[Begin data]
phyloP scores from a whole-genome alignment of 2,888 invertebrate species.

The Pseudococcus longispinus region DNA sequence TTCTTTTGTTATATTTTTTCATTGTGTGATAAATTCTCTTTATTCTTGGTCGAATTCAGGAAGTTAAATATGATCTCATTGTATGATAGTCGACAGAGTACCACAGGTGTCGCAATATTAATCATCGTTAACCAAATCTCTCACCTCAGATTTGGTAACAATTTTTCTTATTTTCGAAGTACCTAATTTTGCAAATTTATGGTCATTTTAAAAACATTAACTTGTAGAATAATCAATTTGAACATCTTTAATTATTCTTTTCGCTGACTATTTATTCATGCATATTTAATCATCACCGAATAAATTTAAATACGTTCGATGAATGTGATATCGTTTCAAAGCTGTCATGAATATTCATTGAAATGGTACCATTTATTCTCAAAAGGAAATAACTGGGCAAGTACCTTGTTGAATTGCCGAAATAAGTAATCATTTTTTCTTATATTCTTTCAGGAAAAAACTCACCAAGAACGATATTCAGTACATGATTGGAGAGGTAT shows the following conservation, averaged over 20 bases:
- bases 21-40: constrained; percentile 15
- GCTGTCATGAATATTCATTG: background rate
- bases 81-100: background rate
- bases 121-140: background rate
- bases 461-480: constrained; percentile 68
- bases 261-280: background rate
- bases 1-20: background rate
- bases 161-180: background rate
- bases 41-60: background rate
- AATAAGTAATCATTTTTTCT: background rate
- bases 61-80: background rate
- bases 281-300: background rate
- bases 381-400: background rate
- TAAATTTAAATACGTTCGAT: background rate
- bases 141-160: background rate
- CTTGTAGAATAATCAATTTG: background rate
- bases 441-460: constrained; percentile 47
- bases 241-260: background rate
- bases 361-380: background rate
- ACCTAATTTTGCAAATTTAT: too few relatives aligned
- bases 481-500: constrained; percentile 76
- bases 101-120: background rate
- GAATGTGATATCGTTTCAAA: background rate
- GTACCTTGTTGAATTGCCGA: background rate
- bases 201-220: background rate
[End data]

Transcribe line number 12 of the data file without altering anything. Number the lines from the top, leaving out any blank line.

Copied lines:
- AATAAGTAATCATTTTTTCT: background rate